Is anyone obligated to honor their self-righteous, unilateral demands for political independence from China?
The answer to all these questions is “No, no, and no.”
Taiwan independence Quislings are self-centered narcissists who demand independence for themselves, but refuse to allow independence for others. I made this point in my column seven years ago, in 1999. At the time I was merely making a logical inference. Now I am citing an established fact.
To wit, a June 16, 2004 Singapore’s Straits Times news article entitled “Taipei forcibly evicts hundreds who settled on leased government land as their ‘country within a country.'”
TAIPEI President Chen Shui-bian, widely believed to want independence for Taiwan, has, ironically, denied the same to a group who are the original Taiwanese the aborigines. His government, on learning that hundreds of them have formed their own “Kaosha Republic,” ordered a crackdown, sending in 500 armed police to disperse them from a site they have claimed as the seat of their republic. The police raided the 6ha site in southern Kaohsiung county early yesterday, ordering the inhabitants to evacuate before four bulldozers tore down the more than 270 illegal structures. The residents claimed they had been tricked by Chen aides, who had told them that if they supported his re-election, their “republic” would be legalised … “A-Bian told us he would establish ‘country within country’ relations with the aborigines if we voted for him,” said Mr Tang Chao-cheng, a self-proclaimed “Speaker” of the “Taiwan People Parliament.” [The] Kaosha Republic… had its own flag and anthem, and a temporary government and parliament.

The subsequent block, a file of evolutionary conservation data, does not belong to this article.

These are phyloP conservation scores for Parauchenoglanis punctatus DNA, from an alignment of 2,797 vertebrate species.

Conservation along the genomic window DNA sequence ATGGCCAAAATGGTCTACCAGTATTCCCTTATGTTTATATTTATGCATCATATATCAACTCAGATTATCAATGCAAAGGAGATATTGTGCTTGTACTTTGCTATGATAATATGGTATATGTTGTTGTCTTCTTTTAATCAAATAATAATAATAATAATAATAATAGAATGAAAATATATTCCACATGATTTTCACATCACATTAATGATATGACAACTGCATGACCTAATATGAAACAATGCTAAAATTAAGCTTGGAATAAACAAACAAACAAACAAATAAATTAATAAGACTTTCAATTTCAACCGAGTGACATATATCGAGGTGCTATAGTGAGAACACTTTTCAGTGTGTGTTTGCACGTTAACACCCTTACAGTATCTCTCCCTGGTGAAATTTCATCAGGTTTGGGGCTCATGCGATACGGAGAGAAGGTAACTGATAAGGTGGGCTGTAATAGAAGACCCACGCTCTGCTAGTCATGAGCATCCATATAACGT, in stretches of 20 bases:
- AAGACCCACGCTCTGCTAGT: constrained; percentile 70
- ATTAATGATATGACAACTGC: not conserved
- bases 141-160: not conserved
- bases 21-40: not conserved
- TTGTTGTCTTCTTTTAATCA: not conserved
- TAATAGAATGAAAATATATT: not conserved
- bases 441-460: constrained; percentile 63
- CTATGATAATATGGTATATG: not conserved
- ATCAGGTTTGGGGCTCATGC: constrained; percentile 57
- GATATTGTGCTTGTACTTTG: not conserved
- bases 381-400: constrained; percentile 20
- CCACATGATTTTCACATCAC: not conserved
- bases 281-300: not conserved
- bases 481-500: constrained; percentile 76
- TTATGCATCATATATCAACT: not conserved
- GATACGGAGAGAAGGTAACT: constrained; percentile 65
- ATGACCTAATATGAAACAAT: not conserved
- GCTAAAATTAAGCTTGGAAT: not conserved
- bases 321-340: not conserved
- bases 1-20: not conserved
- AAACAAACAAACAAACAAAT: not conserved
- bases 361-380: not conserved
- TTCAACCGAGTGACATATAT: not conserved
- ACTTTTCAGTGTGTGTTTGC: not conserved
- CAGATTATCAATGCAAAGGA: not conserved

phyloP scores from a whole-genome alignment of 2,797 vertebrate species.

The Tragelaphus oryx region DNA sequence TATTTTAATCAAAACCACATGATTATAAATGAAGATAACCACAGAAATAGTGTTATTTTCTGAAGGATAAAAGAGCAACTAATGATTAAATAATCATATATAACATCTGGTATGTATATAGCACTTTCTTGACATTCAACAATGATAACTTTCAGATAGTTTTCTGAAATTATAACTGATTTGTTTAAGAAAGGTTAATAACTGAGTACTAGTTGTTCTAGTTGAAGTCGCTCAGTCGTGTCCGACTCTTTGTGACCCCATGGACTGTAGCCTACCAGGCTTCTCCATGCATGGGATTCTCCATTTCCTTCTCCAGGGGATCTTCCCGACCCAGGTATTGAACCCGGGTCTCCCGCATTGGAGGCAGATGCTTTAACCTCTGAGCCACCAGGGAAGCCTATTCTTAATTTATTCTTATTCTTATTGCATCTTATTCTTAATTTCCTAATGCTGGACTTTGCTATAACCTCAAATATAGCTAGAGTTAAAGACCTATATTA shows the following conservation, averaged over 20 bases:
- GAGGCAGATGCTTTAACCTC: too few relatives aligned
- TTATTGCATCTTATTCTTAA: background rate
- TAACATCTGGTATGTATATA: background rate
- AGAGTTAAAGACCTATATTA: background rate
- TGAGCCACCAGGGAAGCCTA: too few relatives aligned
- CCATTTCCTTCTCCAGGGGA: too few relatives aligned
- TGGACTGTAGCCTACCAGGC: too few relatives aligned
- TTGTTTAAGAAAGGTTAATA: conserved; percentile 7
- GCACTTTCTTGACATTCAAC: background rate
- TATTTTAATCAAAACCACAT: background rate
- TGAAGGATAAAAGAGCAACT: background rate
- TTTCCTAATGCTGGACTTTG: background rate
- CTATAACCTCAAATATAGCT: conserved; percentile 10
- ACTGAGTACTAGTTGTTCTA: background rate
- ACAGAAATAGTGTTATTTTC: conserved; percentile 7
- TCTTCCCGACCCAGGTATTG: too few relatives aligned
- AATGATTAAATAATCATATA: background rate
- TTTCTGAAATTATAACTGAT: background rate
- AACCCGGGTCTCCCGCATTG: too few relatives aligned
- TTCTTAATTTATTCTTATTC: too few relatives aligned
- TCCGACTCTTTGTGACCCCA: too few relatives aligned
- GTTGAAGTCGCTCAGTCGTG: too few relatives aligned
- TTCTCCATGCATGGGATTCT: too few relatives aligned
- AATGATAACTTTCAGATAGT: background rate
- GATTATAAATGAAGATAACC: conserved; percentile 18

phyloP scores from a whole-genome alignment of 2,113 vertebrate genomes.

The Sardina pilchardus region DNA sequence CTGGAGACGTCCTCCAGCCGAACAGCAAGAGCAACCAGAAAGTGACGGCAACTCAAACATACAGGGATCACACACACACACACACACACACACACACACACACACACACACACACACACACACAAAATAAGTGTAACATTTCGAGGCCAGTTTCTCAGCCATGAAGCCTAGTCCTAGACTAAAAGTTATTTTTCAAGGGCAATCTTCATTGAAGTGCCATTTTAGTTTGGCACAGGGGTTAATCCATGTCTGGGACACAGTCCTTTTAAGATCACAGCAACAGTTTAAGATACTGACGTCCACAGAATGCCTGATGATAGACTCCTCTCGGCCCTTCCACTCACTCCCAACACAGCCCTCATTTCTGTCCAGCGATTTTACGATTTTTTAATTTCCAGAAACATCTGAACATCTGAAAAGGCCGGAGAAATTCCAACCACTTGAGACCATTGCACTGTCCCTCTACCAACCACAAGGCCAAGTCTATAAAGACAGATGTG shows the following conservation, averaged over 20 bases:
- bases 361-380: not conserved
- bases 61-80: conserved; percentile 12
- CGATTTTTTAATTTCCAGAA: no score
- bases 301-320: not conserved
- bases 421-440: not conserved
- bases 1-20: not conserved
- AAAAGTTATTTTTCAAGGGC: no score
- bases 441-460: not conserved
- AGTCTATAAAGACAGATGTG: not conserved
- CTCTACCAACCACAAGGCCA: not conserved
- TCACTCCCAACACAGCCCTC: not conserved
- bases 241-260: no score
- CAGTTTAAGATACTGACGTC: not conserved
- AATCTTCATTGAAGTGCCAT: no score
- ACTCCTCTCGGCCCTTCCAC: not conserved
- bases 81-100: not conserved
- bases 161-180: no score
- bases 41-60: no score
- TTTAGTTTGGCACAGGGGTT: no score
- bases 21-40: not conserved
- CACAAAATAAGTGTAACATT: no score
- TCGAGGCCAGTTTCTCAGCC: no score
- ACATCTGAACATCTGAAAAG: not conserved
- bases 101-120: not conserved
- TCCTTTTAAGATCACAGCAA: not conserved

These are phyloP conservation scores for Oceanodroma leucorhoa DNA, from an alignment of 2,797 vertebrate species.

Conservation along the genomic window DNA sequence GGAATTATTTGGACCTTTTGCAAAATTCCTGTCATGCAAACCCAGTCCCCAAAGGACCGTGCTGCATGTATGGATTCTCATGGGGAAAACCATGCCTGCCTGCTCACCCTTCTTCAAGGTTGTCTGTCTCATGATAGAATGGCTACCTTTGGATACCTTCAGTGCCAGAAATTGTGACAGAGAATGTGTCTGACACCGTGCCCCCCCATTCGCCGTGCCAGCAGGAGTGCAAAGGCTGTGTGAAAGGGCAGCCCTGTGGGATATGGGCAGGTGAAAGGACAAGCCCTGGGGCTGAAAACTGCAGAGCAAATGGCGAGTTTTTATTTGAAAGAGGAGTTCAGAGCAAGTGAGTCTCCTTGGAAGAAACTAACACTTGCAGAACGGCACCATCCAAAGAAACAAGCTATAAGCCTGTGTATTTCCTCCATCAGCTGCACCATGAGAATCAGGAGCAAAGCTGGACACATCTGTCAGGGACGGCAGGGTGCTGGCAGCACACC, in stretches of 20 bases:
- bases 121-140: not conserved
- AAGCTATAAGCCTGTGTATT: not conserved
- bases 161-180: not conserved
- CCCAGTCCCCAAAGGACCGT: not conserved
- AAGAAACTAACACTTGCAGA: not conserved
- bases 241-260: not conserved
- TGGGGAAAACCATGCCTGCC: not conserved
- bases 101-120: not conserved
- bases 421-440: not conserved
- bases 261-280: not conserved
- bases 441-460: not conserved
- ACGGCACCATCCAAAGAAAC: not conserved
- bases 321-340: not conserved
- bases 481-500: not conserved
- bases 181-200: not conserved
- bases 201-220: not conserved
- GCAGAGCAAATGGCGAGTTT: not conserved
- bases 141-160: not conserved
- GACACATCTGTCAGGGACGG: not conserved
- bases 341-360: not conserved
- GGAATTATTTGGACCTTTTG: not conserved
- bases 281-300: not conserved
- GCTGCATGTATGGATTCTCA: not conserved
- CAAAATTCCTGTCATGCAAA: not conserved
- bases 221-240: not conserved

One of the most frequently heard complaints from Taiwan independence Quislings is that authorities on the Chinese mainland refuse to refrain from using force to forestall Taiwan independence.
This is perfectly true. But so what?